Roughness – What are you getting?
99% of roughness surveys, in New Zealand, are conducted by utilizing either a Response Type Roughness Measurement System (RTRMS) like our Bump Integrator (BI) or point laser equipment. While they both provide roughness results, there are differences in the technology which can affect the accuracy of the data provided by the supplier.
Some things like the validation process, needing a distance measuring device and how you conduct the surveys are the same; other parts differ.
What is the Same:
- Validations are required prior to survey to ensure the equipment is operating correctly and there is no bias error. Typically, New Zealand abides by Austroads Test Methods which require initial baseline data required for repeatability and on-going monitoring providing a bias error.
- Both systems require a Distance Measuring Instrument (DMI) which will need to be calibrated on a regular basis.
- Both require smooth driving – I like to call it Nana driving! Erratic driving, braking / accelerating can influence the results (typically increases the roughness).
- As and when braking / accelerating cannot be avoided, or surface events are occurred, these can be recorded in the data.
- Both systems can deliver NAASRA / roughness data at 20m & 100m intervals as well as 100m rolling averages.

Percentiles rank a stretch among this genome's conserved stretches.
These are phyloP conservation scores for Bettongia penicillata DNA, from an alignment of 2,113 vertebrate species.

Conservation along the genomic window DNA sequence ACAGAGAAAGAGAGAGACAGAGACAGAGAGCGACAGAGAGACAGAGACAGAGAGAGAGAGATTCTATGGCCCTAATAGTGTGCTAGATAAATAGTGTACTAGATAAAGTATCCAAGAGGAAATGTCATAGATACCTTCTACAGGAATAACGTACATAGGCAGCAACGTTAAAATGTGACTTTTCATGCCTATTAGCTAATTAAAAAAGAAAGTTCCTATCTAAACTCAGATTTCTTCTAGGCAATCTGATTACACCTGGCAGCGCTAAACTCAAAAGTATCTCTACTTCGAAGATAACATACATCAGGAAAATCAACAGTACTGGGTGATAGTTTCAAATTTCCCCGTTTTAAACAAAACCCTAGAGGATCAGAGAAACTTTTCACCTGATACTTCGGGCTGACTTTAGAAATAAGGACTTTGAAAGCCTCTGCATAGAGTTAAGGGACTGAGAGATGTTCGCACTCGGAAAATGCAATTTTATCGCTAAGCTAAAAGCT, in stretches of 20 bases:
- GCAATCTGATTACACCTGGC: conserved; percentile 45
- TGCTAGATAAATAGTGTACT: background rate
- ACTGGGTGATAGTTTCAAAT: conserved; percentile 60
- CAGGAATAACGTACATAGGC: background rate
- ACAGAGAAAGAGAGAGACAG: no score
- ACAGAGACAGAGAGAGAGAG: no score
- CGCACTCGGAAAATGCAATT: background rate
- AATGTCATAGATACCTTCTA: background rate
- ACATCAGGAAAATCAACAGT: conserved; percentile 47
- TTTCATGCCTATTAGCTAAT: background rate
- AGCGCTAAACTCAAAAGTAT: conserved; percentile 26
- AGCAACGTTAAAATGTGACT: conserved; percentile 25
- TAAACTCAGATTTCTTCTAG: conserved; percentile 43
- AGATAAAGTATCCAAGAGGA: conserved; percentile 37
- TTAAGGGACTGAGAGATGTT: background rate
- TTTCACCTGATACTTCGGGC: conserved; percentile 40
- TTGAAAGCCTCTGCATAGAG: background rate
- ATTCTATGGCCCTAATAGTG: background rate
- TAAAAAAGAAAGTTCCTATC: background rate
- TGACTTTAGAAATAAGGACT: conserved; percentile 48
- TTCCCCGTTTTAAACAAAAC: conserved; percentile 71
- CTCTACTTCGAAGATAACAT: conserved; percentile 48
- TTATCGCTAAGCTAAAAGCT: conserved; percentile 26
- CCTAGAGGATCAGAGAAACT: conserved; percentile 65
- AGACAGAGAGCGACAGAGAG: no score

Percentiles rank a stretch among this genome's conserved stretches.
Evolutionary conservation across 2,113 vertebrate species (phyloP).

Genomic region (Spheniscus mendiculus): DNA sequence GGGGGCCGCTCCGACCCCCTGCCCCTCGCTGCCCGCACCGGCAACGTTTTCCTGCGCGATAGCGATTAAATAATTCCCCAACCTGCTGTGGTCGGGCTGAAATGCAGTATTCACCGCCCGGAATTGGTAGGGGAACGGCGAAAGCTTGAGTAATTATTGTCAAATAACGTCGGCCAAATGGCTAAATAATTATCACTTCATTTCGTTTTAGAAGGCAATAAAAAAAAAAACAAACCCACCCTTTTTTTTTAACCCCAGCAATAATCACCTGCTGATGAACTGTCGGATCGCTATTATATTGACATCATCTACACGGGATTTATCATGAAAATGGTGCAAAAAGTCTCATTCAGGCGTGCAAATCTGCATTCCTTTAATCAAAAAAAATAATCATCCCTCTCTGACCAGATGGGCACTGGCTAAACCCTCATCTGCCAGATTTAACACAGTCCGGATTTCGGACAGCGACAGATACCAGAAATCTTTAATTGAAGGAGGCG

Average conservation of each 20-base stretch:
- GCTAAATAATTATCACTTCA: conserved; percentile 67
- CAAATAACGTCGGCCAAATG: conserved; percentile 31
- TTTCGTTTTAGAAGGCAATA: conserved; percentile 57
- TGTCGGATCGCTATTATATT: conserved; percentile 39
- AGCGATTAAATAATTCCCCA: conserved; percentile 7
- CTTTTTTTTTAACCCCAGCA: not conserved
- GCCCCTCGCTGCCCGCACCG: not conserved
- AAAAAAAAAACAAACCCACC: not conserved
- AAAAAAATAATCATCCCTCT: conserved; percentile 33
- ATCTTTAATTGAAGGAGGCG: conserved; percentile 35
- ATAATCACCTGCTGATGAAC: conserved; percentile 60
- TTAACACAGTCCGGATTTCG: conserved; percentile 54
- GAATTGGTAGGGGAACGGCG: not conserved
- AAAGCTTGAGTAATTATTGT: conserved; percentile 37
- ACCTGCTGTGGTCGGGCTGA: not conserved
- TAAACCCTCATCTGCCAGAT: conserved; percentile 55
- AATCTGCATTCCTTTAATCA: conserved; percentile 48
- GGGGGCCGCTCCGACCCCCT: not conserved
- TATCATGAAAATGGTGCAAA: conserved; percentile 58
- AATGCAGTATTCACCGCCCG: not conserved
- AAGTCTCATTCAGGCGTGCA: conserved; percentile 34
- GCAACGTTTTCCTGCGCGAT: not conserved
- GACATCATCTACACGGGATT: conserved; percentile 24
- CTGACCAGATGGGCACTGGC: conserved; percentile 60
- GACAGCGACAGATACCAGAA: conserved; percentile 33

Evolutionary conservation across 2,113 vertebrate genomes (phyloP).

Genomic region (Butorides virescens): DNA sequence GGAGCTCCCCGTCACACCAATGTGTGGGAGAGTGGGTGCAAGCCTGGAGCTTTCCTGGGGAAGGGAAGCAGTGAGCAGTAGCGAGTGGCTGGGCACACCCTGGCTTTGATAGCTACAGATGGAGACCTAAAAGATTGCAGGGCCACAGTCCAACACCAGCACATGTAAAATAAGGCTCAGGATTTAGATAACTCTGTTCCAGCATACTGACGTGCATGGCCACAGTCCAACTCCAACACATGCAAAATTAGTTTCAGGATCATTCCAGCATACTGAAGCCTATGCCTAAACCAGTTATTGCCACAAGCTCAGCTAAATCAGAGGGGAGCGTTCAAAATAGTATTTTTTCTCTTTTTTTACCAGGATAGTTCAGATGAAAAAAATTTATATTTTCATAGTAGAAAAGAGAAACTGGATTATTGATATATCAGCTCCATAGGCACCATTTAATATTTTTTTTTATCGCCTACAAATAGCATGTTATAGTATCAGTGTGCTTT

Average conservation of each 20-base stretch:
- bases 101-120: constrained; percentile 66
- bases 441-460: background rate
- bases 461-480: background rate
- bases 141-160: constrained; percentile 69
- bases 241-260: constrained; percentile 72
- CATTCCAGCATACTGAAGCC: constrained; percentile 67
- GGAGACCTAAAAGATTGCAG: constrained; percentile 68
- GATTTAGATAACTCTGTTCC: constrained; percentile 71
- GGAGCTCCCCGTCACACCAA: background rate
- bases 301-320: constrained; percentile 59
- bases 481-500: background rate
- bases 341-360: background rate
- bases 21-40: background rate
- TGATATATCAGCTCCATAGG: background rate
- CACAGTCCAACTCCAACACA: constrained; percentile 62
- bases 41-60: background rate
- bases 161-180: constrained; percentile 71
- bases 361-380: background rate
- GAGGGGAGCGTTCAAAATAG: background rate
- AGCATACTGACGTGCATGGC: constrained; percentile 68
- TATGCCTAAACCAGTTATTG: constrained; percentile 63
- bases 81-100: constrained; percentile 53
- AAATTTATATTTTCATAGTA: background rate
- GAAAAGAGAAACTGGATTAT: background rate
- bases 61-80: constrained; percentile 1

What is Different:
|Bump Integrator (BI)||Point Lasers|
Calibration is required on a frequent basis to ensure a change in the vehicle response (with age/km) doesn’t affect data accuracy.
The Lasers are Calibrated by the manufacture before leaving the workshop and require annual re-calibration.
World Bank Classification - Class I – V decrease with accuracy and reliability.
|How is the IRI calculated?|
As the vehicle moves along the pavement, it records the number of times (counts) that the BI moves in a vertical direction over a certain distance. This information is then converted into Lane IRI or NAASRA utilising the coefficients calculated in the Calibration process.
|The two lasers directly record the road profile long both wheel paths. These are coupled with accelerometers which record vehicle movement (not related to the road profile). These profiles, combined, provide the true surface profile and are then converted into IRI and / or NAASRA.|
The data recorded by the BI can general be as accurate as the point lasers in the range of 2.5 to 6 IRI (approx. 65 to 155 NAASRA) – however it comes down to accuracy of calibration and validation.
|The Class I laser profiler is the most accurate method for high speed, roughness data collection.|
Can survey as slow as 10 km/h and as fast is 100 km/h, if the equipment calibration went as low / up to those speeds.
Typically, a survey can go as slow as 25 km/h before the data is compromised. Maximum speed is 100 km/h.
|Factors that Influence the Results|
Excessive movement in the vehicle especially at low speed can influence the number of counts.
Lasers are independent from the vehicle movement except in extreme conditions.
Can survey when the pavement surface is wet. However, some vehicle springs behave differently when it is hot or cold and wet. In that case, some vehicles will need to be calibrated under both conditions.
Cannot survey when the pavement is wet.
Response equipment operate well between an IRI of 2.5 and 8 (approx. 65 to 210 NAASRA). It can operate along roads which have a higher IRI however there is more risk of damaging the equipment.
Lasers operate best between an IRI of 1.5 and 6 (approx. 35 to 155 NAASRA).